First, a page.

The Quick and Dirty Guide to Cleaning Every Beauty Tool You Own

Hey all! After writing up my Daiso Detergent for Puff and Sponge review, I realized it might be helpful to do a quick post on how to clean some of the most common beauty tools and keep them working their best. Dirty tools are not only gross, but can cause acne and other infections, lead to premature need for replacement, and interfere with product application. The difference between applying foundation with a clean vs dirty brush is astounding. So without further ado, here’s my quick and dirty guide that will have your arsenal spic and span!


This category includes things like wedges and beauty blenders. To clean them, add your solution along with a little water to the sponge and massage it thoroughly with gentle squeezing motions. The goal when cleaning sponges is to fully and evenly distribute the cleansing solution throughout the sponge for a proper cleaning. It’s important to remember not to twist the sponge too much (or just be too aggressive with them in general) or you will risk tearing/ripping the sponge.
When you are done cleaning the sponge, squeeze out as much excess water as you can (while still not twisting!) and let it dry in a well-ventilated area.


With brushes, follow the same procedure as with the sponges. Work the cleaning solution and a small amount of water through the bristles, making sure that the solution penetrates down to the “roots” of the bristles, all the way through the tip. Rinse well and let them dry in a well-ventilated area. A daily spritz of a brush cleaner can be a good way to regularly ensure clean application (sponges just absorb too much product and require regular deep cleaning).

Quick tip:
when a brush begins to lose its shape (you know, that precision brush isn’t quite as precise as it used to be), you can arrange the bristles the way you’d like and let them dry that way. I’ve done this many times for smaller, non-fluffy brushes like precision and concealer type brushes.


Spoolies ideally should just be cleaned off after every use (like with water or a little makeup remover), but a quick rub with cleansing solution will take all the product build-up off. After cleaning, let dry in a well-ventilated area.

Eyelash curlers

Eyelash-related tools are exposed to all sorts hard to clean-off substances like eyelash glue and water-proof mascara. Cleaning these tools with a little soap and water or make-up remover doesn’t always yield the best results especially if a clean is long overdue. To help loosen up all this fun stuff, add some heat. The techniques vary across the board: a quick run over with a lighter, using a hairdryer to loosen up the gunk, or, as I personally like, a nice long soak in some hot water. This will help loosen up the product so that it can more easily be wiped away.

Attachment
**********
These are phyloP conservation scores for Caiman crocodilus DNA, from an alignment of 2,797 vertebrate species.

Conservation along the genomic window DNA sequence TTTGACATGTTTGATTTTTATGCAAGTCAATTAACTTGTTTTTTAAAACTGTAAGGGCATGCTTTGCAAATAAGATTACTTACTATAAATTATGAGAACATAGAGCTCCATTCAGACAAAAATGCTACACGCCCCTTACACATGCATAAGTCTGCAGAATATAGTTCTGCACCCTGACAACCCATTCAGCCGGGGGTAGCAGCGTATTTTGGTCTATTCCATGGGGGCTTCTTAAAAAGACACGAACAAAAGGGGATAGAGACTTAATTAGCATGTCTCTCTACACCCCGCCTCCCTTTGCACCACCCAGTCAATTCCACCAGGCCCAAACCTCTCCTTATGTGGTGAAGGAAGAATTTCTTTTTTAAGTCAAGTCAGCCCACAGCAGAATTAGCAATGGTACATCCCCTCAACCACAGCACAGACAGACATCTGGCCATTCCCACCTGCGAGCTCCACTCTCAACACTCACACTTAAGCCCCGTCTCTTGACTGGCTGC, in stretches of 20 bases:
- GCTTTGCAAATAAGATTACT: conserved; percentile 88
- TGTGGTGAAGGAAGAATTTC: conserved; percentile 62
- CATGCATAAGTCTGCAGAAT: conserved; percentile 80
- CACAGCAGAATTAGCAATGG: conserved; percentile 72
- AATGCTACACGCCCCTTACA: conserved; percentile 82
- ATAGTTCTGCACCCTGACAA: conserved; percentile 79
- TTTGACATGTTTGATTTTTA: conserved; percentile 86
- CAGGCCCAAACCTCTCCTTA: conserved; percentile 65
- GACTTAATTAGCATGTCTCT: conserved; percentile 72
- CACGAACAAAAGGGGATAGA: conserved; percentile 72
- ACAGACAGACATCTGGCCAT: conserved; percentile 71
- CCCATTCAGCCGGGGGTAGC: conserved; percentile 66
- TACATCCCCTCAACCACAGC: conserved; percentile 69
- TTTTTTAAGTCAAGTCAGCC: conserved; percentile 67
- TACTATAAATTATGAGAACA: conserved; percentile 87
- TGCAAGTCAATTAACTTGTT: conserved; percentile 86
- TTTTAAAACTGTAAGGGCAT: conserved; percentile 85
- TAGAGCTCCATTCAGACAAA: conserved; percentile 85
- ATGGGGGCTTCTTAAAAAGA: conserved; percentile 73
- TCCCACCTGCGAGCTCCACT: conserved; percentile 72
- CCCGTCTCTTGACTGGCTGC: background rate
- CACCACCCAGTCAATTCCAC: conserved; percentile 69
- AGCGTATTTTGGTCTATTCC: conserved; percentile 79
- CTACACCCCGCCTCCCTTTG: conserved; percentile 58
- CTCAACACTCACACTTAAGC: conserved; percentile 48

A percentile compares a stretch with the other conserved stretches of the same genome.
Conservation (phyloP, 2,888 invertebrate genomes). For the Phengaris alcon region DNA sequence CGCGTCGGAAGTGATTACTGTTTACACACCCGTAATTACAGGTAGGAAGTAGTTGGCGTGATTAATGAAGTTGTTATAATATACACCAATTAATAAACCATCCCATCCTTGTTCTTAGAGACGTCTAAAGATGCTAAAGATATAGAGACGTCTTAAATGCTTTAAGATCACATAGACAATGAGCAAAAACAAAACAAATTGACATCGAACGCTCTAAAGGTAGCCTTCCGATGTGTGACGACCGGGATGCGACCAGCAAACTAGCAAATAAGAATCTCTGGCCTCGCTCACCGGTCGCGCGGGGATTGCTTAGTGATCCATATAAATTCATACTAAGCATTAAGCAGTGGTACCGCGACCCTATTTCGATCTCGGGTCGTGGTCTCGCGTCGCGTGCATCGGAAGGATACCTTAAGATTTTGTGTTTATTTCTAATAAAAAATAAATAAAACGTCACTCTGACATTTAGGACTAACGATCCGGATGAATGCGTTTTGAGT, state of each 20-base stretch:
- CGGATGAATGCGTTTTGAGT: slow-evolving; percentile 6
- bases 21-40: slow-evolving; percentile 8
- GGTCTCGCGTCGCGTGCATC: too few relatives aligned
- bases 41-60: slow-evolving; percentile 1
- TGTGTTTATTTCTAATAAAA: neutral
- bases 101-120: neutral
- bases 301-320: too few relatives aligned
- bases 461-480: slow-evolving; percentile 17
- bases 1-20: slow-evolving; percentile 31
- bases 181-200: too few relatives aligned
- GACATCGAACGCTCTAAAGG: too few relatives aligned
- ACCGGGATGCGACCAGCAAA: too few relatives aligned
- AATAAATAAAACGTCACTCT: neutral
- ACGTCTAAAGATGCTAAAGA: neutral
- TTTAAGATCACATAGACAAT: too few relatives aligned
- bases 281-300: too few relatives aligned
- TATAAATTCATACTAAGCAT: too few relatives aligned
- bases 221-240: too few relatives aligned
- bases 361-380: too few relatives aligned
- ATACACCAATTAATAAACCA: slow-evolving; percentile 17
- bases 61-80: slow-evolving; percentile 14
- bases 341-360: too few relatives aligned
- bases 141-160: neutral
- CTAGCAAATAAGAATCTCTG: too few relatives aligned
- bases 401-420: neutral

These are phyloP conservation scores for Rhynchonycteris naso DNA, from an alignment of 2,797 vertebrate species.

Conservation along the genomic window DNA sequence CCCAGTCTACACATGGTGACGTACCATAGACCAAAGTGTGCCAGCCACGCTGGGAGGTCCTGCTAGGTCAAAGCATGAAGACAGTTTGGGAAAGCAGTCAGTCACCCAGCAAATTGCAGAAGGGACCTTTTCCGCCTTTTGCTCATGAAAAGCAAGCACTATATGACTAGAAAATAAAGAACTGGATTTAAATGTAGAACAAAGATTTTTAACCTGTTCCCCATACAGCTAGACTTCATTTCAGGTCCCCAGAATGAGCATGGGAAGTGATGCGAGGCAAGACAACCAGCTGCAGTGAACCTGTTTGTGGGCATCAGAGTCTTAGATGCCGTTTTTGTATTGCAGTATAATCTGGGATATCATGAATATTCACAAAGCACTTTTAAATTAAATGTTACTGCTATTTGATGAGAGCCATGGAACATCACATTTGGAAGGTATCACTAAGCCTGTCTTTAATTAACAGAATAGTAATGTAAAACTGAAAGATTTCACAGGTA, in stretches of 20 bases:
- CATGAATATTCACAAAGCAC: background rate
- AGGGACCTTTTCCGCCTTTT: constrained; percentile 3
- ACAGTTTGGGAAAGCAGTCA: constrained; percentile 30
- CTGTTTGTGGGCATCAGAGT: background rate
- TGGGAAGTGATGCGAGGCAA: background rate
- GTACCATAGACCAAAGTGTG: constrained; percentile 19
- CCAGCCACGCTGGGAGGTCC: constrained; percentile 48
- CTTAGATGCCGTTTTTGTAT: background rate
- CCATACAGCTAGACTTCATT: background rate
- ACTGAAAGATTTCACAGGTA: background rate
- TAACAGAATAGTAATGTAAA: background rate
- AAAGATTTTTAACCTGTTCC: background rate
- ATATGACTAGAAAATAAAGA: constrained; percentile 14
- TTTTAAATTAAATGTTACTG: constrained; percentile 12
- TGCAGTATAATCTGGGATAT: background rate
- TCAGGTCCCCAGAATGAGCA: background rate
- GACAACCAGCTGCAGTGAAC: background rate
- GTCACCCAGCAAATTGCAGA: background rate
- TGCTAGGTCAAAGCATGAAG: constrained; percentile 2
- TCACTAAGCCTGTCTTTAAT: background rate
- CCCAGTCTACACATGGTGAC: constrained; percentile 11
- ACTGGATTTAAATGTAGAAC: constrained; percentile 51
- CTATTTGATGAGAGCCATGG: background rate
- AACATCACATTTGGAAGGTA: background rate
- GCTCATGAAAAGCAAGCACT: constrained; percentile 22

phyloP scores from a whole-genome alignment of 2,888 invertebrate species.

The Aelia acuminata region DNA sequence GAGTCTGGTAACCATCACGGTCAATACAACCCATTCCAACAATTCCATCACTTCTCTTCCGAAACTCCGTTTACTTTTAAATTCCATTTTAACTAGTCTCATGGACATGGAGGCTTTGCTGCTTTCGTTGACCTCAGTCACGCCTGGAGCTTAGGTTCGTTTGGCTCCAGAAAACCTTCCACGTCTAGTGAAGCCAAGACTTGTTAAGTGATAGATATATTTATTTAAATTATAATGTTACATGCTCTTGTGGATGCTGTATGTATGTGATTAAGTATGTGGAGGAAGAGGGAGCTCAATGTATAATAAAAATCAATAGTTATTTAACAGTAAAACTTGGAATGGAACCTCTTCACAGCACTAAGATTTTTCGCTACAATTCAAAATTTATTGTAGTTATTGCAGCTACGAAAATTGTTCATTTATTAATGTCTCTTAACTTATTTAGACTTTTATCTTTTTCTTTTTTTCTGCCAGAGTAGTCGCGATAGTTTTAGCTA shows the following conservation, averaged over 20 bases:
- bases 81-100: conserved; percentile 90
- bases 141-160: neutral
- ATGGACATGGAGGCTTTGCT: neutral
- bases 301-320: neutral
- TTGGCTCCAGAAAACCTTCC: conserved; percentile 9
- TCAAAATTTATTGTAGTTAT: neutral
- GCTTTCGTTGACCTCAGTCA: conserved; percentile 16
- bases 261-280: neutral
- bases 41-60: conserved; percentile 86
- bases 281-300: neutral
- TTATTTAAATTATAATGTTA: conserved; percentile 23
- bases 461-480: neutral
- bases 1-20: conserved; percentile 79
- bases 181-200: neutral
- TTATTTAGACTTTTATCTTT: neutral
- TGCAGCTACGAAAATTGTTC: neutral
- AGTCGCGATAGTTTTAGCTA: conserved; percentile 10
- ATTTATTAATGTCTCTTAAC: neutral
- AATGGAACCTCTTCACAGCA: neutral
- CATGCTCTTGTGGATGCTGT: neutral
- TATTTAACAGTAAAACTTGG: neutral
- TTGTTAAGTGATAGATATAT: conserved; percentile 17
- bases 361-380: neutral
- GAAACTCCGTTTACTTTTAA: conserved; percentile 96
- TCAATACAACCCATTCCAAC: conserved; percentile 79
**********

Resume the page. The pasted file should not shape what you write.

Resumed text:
Skin-related tools

So, this section may be totally common sense, but just like pillowcases, things like loofahs, washcloths, and scrubby-mitts that you use to clean your face/body with should be washed regularly. I personally wash mine every week like I do my pillowcases. Keeping the two on the same wash schedule helps me to remember to do it regularly.

Also, things like blackhead extractors/removers should be thoroughly cleaned after each and every use with hot, soapy water and/or rubbing alcohol. Tweezers and nail clippers should also see a bath or alcohol rub-down regularly as well.

-the oddly shaped plastic scoops that come with many sleeping packs and other similar products should also be cleaned regularly with soap and water. Make sure they are being stored in a hygienic place as well, not just floating in the bottom of a drawer or something.


Hairbrushes and combs should be cleaned regularly as well. Combs can be easily rinsed with soap and water, but hairbrushes are a little more in-depth with their needs. The first step is to get any hair from the brush-yes, you can use a comb or another brush for this step! Then the brush needs a moment with a little shampoo and hot water (bonus points if you use a clarifying shampoo to remove extra build-up!). Then last step is to let it dry.

Keep it clean

Remember to evaluate your tools regularly (like when you clean them) and replace them as needed. While cleaning them regularly and storing them properly can help prevent premature replacement and keep them working their best, everything has a life span including that adorable limited edition cushion compact or that kabuki brush that cost three whole paychecks. If you love them, you’ll let them go.
So keeping all of your arsenal of makeup and other beauty tools as clean as they should be on a regular basis is about as exciting as flossing, but taking care of your tools is taking care of not only the investment in the cost of them, but in the investment of you!

(ugh, I know that was cheesy, but I won’t apologize)

Have you been cleaning all your tools like you should? Do you have any tips or tricks I should know about? Let me know in the comments below.

AND, if you haven’t already entered into my giveaway-what are you waiting for? Go here to sign up now!

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